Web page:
Currently, Benny Peiser is the Director of the GWPF. Peiser has long opposed mainstream science's conclusions about anthropogenic global warming; in 2005 Peiser said he had data which refuted an article published in Science Magazine, claiming 100% of peer-reviewed research papers on climate change agreed with the scientific consensus of global warming. Peiser later revealed he found only one paper that disagreed with the scientific consensus, and that paper was published by the American Association of Petroleum Geologists.
The GWPF chooses not to disclose its funding sources. However, it does state that does not “accept gifts from either energy companies or anyone with a significant interest in an energy company.”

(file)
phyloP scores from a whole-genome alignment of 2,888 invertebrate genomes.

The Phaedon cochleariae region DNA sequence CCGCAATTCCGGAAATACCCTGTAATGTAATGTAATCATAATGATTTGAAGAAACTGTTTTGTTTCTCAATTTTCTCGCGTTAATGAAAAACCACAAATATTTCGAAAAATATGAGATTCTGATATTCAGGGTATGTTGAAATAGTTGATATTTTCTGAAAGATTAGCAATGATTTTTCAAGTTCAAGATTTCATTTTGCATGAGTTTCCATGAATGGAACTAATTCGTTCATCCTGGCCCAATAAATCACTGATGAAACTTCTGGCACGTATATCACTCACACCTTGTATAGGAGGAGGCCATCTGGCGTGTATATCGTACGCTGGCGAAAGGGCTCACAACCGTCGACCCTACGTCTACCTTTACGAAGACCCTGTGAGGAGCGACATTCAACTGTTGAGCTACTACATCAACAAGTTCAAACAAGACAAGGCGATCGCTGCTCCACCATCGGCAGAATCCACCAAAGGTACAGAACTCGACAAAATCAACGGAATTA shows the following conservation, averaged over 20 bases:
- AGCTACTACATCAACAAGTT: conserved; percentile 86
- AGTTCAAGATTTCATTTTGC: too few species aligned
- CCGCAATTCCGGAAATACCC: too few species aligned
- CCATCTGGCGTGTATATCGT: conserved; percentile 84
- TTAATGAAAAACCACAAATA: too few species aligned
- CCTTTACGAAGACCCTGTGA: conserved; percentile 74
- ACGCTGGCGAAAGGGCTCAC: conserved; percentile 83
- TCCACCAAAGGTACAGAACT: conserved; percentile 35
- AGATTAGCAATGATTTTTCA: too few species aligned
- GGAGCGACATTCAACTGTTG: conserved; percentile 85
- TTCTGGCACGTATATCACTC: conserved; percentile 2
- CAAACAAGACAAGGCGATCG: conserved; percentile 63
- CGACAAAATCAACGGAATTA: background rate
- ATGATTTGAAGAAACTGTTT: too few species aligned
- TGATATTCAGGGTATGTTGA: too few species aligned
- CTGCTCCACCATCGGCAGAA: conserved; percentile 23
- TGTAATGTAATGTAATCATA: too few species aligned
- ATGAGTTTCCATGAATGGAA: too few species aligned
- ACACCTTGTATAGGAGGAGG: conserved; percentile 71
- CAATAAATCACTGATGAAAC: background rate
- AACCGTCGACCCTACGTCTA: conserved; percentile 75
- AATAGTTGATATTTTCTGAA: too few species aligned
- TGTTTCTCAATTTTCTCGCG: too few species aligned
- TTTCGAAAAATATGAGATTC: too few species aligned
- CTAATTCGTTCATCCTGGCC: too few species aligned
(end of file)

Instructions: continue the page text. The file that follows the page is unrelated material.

March 8, 2007
Lawson appeared on the Great Global Warming Swindle, a program broadcast on Channel 4 Television on March 8, 2007. According to Tyler Durkin, the writer and director of the program, “global warming is a hoax foisted upon an unsuspecting public by conspiratorial environmentalists.” 
Complaints included a 180+ page document (PDF) assembled by numerous writers, scientists, and two former chairs of the IPCC that accused the program of “displaying erroneous or artificially manipulated graphs, and presenting incorrect, misleading, or incomplete opinions and facts on the science of global warming and the related economics.” 
The document accuses Nigel Lawson, who is quoted on the program as saying that “there is such intolerance of any dissenting voice” against mainstream views on global warming, of inflating his credentials when he is described as an “expert” on climate science issues.
When Ofcom reviewed the complaints, they found that Channel 4 broke impartiality guidelines misrepresented statements by former British government scientist David King. Ofcom further found that the film unfairly treated the Intergovernmental Panel on Climate Change and MIT professor Carl Wunsch.
December 21, 2006